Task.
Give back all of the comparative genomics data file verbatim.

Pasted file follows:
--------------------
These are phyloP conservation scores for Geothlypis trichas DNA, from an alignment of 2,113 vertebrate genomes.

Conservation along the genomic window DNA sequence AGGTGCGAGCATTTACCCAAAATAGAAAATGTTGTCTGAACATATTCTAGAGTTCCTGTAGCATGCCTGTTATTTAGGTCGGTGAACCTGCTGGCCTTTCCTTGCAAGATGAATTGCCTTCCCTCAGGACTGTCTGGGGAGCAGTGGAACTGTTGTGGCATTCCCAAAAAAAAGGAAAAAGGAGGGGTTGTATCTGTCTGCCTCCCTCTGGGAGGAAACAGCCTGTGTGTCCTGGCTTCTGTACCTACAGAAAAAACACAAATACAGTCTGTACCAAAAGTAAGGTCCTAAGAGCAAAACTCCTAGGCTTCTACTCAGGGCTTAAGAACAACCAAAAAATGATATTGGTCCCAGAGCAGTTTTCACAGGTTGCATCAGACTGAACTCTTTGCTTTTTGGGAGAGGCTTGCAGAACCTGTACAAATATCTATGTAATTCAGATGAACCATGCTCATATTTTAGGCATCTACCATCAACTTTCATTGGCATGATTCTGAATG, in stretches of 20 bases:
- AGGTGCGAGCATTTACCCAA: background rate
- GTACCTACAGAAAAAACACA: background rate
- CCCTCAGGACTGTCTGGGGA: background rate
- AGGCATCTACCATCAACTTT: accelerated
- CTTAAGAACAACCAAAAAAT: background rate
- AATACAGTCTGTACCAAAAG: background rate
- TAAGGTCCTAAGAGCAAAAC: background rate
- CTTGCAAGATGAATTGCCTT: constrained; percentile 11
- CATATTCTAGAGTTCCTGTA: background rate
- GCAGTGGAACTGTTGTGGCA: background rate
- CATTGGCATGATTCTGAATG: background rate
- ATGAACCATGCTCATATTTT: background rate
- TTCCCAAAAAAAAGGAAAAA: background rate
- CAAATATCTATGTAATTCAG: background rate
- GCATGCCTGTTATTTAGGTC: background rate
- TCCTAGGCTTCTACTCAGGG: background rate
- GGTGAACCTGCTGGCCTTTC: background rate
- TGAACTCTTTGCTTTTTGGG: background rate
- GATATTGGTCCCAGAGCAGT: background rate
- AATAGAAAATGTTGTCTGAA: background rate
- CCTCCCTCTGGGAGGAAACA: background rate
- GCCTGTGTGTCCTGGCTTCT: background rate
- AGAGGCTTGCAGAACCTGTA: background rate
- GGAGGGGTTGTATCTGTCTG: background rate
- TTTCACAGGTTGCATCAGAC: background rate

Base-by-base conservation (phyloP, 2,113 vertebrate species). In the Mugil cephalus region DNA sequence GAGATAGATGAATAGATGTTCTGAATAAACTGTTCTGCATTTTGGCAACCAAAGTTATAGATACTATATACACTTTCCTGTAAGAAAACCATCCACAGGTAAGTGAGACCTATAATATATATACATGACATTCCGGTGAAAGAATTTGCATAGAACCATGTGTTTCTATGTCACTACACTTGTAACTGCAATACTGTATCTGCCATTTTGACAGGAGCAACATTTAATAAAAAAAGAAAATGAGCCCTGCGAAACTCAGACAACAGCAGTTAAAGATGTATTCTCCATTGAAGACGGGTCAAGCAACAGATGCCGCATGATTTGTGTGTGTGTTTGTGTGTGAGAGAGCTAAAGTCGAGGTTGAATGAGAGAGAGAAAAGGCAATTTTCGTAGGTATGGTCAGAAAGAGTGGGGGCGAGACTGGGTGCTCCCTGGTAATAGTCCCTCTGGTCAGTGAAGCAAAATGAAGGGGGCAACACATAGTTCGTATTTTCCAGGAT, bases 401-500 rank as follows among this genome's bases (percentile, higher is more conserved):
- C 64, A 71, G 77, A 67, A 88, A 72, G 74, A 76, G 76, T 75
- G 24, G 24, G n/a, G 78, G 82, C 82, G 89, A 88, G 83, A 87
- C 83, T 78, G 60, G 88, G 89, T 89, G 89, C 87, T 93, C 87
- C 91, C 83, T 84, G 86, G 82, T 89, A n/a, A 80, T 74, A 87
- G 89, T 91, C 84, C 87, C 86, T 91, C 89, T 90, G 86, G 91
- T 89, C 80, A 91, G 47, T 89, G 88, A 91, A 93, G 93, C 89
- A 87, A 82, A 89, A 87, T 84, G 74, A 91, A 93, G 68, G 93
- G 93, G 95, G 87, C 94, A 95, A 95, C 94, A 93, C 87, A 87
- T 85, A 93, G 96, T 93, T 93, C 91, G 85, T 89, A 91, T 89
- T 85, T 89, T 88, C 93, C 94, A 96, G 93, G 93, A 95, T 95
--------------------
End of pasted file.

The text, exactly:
These are phyloP conservation scores for Geothlypis trichas DNA, from an alignment of 2,113 vertebrate genomes.

Conservation along the genomic window DNA sequence AGGTGCGAGCATTTACCCAAAATAGAAAATGTTGTCTGAACATATTCTAGAGTTCCTGTAGCATGCCTGTTATTTAGGTCGGTGAACCTGCTGGCCTTTCCTTGCAAGATGAATTGCCTTCCCTCAGGACTGTCTGGGGAGCAGTGGAACTGTTGTGGCATTCCCAAAAAAAAGGAAAAAGGAGGGGTTGTATCTGTCTGCCTCCCTCTGGGAGGAAACAGCCTGTGTGTCCTGGCTTCTGTACCTACAGAAAAAACACAAATACAGTCTGTACCAAAAGTAAGGTCCTAAGAGCAAAACTCCTAGGCTTCTACTCAGGGCTTAAGAACAACCAAAAAATGATATTGGTCCCAGAGCAGTTTTCACAGGTTGCATCAGACTGAACTCTTTGCTTTTTGGGAGAGGCTTGCAGAACCTGTACAAATATCTATGTAATTCAGATGAACCATGCTCATATTTTAGGCATCTACCATCAACTTTCATTGGCATGATTCTGAATG, in stretches of 20 bases:
- AGGTGCGAGCATTTACCCAA: background rate
- GTACCTACAGAAAAAACACA: background rate
- CCCTCAGGACTGTCTGGGGA: background rate
- AGGCATCTACCATCAACTTT: accelerated
- CTTAAGAACAACCAAAAAAT: background rate
- AATACAGTCTGTACCAAAAG: background rate
- TAAGGTCCTAAGAGCAAAAC: background rate
- CTTGCAAGATGAATTGCCTT: constrained; percentile 11
- CATATTCTAGAGTTCCTGTA: background rate
- GCAGTGGAACTGTTGTGGCA: background rate
- CATTGGCATGATTCTGAATG: background rate
- ATGAACCATGCTCATATTTT: background rate
- TTCCCAAAAAAAAGGAAAAA: background rate
- CAAATATCTATGTAATTCAG: background rate
- GCATGCCTGTTATTTAGGTC: background rate
- TCCTAGGCTTCTACTCAGGG: background rate
- GGTGAACCTGCTGGCCTTTC: background rate
- TGAACTCTTTGCTTTTTGGG: background rate
- GATATTGGTCCCAGAGCAGT: background rate
- AATAGAAAATGTTGTCTGAA: background rate
- CCTCCCTCTGGGAGGAAACA: background rate
- GCCTGTGTGTCCTGGCTTCT: background rate
- AGAGGCTTGCAGAACCTGTA: background rate
- GGAGGGGTTGTATCTGTCTG: background rate
- TTTCACAGGTTGCATCAGAC: background rate

Base-by-base conservation (phyloP, 2,113 vertebrate species). In the Mugil cephalus region DNA sequence GAGATAGATGAATAGATGTTCTGAATAAACTGTTCTGCATTTTGGCAACCAAAGTTATAGATACTATATACACTTTCCTGTAAGAAAACCATCCACAGGTAAGTGAGACCTATAATATATATACATGACATTCCGGTGAAAGAATTTGCATAGAACCATGTGTTTCTATGTCACTACACTTGTAACTGCAATACTGTATCTGCCATTTTGACAGGAGCAACATTTAATAAAAAAAGAAAATGAGCCCTGCGAAACTCAGACAACAGCAGTTAAAGATGTATTCTCCATTGAAGACGGGTCAAGCAACAGATGCCGCATGATTTGTGTGTGTGTTTGTGTGTGAGAGAGCTAAAGTCGAGGTTGAATGAGAGAGAGAAAAGGCAATTTTCGTAGGTATGGTCAGAAAGAGTGGGGGCGAGACTGGGTGCTCCCTGGTAATAGTCCCTCTGGTCAGTGAAGCAAAATGAAGGGGGCAACACATAGTTCGTATTTTCCAGGAT, bases 401-500 rank as follows among this genome's bases (percentile, higher is more conserved):
- C 64, A 71, G 77, A 67, A 88, A 72, G 74, A 76, G 76, T 75
- G 24, G 24, G n/a, G 78, G 82, C 82, G 89, A 88, G 83, A 87
- C 83, T 78, G 60, G 88, G 89, T 89, G 89, C 87, T 93, C 87
- C 91, C 83, T 84, G 86, G 82, T 89, A n/a, A 80, T 74, A 87
- G 89, T 91, C 84, C 87, C 86, T 91, C 89, T 90, G 86, G 91
- T 89, C 80, A 91, G 47, T 89, G 88, A 91, A 93, G 93, C 89
- A 87, A 82, A 89, A 87, T 84, G 74, A 91, A 93, G 68, G 93
- G 93, G 95, G 87, C 94, A 95, A 95, C 94, A 93, C 87, A 87
- T 85, A 93, G 96, T 93, T 93, C 91, G 85, T 89, A 91, T 89
- T 85, T 89, T 88, C 93, C 94, A 96, G 93, G 93, A 95, T 95